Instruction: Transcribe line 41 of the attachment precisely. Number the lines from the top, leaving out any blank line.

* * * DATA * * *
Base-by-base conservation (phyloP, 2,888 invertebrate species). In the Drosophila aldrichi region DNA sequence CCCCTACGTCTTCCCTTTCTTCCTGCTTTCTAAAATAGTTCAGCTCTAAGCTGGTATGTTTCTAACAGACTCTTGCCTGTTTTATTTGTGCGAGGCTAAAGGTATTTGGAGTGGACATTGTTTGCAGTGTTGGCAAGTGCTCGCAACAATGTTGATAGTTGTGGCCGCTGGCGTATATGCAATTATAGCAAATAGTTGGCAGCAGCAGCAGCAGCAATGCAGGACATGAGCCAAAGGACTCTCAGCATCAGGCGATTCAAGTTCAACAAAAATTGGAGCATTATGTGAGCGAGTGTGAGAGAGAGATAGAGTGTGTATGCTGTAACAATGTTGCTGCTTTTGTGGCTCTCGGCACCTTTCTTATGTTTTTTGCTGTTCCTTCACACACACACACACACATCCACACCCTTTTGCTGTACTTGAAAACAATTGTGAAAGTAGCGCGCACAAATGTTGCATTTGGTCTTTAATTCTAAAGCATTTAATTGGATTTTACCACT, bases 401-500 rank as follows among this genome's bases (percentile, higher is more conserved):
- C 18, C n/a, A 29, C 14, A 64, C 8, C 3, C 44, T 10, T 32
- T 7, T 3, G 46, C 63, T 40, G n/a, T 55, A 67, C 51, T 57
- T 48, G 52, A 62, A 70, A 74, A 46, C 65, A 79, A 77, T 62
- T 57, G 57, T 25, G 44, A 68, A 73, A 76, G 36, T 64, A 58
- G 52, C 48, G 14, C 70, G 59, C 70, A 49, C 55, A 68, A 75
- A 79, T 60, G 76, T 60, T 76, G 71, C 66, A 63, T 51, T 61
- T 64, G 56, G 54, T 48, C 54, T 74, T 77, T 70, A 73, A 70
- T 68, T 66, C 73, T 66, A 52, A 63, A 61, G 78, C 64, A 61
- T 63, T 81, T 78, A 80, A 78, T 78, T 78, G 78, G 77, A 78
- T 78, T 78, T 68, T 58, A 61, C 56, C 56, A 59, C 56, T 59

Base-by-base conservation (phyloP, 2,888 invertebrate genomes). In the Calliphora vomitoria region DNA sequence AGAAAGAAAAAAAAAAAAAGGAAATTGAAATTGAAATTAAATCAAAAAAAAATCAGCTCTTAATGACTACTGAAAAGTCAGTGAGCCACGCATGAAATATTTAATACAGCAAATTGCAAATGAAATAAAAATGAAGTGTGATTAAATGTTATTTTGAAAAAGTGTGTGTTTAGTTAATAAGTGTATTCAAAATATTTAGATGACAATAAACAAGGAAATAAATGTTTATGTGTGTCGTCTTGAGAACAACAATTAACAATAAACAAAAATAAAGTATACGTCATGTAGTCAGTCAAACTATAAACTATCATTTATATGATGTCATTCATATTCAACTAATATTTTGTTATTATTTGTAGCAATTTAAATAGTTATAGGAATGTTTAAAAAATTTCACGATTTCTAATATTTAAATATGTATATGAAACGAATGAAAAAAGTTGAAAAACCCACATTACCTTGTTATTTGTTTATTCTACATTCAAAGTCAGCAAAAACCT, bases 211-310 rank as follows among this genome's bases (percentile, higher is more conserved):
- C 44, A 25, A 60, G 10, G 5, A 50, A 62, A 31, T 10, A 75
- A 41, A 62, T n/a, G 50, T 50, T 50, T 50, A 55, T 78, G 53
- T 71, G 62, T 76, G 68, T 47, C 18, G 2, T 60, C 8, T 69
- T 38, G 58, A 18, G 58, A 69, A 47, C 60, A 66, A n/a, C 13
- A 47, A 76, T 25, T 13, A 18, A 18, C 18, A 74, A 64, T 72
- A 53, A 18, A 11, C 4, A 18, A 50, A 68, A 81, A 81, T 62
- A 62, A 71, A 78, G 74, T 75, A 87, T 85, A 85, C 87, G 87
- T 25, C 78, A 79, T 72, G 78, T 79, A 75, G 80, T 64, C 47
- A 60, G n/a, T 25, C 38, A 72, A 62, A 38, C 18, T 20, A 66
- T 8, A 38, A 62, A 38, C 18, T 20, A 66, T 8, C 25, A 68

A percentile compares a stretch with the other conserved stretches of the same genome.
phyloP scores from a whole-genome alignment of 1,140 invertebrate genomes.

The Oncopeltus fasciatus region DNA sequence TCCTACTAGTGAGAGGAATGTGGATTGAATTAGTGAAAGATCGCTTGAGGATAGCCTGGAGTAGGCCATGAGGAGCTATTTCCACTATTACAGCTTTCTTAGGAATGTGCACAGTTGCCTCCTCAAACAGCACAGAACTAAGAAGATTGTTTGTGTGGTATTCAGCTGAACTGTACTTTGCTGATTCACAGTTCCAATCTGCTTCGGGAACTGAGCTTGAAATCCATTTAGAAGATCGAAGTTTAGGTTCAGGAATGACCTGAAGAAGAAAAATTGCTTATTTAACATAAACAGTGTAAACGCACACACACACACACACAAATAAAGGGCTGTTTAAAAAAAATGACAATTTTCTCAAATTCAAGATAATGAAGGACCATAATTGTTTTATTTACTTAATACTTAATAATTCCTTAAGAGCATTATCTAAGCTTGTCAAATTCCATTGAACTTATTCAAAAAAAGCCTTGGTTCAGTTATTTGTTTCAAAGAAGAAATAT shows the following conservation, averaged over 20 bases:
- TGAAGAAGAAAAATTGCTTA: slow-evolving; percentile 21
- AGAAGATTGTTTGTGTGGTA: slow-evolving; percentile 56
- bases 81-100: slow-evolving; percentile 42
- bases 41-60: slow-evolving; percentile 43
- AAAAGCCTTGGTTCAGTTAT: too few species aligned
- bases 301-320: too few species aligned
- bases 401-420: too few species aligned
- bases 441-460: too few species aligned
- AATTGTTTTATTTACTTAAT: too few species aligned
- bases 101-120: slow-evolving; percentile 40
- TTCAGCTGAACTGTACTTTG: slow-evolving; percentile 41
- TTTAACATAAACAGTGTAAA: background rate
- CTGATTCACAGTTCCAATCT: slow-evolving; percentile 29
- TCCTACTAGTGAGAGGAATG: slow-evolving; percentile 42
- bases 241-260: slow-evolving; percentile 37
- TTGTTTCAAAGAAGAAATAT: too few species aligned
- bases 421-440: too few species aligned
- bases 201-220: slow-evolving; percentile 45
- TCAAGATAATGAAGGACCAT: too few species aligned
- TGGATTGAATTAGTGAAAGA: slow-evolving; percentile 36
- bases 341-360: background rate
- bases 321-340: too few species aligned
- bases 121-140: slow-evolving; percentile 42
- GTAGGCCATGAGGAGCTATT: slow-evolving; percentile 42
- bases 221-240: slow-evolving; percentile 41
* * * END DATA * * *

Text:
- TTGTTTCAAAGAAGAAATAT: too few species aligned